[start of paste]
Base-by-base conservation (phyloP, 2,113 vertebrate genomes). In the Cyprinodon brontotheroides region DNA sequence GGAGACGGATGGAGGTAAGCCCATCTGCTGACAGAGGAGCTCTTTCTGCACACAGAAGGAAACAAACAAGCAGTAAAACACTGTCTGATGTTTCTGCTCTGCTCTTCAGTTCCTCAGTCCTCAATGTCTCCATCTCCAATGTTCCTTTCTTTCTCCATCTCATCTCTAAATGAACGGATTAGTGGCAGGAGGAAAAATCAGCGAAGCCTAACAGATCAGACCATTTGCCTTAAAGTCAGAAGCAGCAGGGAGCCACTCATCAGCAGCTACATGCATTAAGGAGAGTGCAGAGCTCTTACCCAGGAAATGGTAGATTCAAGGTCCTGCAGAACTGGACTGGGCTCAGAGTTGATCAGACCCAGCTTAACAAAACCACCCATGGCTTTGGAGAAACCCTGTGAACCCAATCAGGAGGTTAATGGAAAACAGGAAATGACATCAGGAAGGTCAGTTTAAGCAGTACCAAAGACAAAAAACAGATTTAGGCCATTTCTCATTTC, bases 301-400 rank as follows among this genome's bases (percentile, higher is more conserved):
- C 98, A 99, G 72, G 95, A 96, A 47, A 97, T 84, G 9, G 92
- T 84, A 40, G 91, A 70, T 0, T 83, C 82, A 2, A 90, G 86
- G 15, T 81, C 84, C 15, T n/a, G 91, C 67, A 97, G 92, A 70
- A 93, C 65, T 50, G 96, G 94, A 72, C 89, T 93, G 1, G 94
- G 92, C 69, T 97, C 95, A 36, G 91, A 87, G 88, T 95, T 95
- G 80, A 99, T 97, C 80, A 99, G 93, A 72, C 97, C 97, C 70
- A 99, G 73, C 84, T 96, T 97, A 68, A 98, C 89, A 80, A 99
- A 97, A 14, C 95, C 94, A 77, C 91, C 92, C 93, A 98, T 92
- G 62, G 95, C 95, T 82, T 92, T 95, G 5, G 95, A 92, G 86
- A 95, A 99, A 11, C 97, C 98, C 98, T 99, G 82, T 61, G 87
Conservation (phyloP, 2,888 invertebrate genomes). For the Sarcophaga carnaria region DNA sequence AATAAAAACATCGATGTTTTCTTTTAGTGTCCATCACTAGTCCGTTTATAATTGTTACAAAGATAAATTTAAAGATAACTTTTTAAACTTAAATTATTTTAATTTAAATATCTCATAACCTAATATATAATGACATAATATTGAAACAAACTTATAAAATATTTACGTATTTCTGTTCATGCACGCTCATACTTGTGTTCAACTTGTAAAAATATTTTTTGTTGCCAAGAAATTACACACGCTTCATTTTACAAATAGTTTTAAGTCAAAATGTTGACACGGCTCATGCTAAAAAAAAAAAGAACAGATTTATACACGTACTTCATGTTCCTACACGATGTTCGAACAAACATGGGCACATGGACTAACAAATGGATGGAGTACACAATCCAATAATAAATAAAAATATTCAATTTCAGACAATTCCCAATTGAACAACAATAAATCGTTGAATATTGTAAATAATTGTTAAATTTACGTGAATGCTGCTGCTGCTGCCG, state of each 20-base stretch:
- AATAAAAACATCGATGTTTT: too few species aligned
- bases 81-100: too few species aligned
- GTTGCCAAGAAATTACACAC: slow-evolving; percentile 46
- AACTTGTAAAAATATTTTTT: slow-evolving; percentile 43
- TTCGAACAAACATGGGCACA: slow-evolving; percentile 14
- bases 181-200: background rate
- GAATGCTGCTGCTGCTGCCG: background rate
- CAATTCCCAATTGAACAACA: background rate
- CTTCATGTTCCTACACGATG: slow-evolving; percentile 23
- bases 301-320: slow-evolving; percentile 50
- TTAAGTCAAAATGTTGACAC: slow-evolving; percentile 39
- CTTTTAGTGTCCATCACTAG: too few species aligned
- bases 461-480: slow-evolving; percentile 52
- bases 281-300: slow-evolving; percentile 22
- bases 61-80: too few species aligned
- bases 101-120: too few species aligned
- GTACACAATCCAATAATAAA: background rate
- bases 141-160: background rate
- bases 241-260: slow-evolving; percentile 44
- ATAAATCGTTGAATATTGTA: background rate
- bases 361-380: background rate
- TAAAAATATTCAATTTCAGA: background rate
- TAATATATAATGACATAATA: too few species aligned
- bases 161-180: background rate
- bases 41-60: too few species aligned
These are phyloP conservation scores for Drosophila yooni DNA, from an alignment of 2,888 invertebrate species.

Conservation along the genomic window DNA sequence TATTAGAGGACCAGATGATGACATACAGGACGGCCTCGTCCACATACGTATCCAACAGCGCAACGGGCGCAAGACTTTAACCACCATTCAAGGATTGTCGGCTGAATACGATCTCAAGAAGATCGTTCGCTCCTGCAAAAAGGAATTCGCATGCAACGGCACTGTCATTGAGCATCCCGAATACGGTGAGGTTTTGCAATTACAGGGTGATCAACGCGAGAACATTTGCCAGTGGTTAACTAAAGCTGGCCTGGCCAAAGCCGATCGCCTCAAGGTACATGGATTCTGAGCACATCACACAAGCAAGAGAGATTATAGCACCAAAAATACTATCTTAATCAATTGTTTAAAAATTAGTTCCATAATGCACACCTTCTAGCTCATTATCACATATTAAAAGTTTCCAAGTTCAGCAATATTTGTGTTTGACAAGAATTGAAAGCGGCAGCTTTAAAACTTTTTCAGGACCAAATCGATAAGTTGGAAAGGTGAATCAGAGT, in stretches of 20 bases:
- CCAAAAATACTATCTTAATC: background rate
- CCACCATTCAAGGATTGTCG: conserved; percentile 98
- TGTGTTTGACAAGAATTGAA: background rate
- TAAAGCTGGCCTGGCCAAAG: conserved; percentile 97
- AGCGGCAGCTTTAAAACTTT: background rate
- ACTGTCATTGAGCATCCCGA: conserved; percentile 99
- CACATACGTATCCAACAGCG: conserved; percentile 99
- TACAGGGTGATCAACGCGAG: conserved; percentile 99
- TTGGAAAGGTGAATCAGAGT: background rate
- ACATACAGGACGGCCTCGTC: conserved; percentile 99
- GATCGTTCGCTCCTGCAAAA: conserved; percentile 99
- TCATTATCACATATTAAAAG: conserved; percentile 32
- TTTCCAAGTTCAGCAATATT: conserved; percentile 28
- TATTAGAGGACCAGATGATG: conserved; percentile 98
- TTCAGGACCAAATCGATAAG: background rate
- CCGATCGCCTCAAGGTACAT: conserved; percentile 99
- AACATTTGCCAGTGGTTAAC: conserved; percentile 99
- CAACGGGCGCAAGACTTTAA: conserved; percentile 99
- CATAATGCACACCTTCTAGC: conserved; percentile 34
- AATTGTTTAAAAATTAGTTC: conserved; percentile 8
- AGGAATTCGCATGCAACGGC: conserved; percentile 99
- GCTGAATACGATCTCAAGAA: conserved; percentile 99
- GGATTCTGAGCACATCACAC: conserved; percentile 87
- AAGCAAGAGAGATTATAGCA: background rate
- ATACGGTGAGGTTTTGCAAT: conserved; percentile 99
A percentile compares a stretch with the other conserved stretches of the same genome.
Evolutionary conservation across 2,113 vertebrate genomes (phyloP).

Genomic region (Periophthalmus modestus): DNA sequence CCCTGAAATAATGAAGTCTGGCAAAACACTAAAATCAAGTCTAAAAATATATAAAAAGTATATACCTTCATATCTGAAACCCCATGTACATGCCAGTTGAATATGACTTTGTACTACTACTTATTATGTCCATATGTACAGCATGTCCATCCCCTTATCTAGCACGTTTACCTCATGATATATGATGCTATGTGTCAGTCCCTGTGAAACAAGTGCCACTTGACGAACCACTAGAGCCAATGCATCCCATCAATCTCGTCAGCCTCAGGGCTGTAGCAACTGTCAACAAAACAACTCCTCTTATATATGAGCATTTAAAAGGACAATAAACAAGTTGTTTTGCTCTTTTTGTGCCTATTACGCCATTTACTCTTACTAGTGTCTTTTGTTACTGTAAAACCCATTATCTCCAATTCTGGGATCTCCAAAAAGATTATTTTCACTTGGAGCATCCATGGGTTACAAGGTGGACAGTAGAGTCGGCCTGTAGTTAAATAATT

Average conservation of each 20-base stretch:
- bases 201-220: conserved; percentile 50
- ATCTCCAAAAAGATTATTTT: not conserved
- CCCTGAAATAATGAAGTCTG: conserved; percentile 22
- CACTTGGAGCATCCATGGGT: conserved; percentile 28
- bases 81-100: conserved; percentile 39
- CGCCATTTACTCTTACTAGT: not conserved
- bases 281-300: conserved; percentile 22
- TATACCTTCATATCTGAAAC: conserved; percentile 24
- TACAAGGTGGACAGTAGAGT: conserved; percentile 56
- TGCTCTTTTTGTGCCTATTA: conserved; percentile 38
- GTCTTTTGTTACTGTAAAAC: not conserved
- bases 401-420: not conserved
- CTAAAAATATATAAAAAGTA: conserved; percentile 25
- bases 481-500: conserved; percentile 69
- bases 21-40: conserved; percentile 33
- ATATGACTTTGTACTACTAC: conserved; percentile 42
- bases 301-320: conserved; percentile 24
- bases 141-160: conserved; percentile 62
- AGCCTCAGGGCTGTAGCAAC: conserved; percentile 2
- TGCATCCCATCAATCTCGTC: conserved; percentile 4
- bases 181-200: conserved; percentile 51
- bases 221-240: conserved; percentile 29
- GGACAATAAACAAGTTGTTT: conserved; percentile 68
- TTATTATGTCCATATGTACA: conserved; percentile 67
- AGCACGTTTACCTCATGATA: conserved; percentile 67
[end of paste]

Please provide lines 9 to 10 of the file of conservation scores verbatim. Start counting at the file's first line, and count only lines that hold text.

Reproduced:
- A 97, A 14, C 95, C 94, A 77, C 91, C 92, C 93, A 98, T 92
- G 62, G 95, C 95, T 82, T 92, T 95, G 5, G 95, A 92, G 86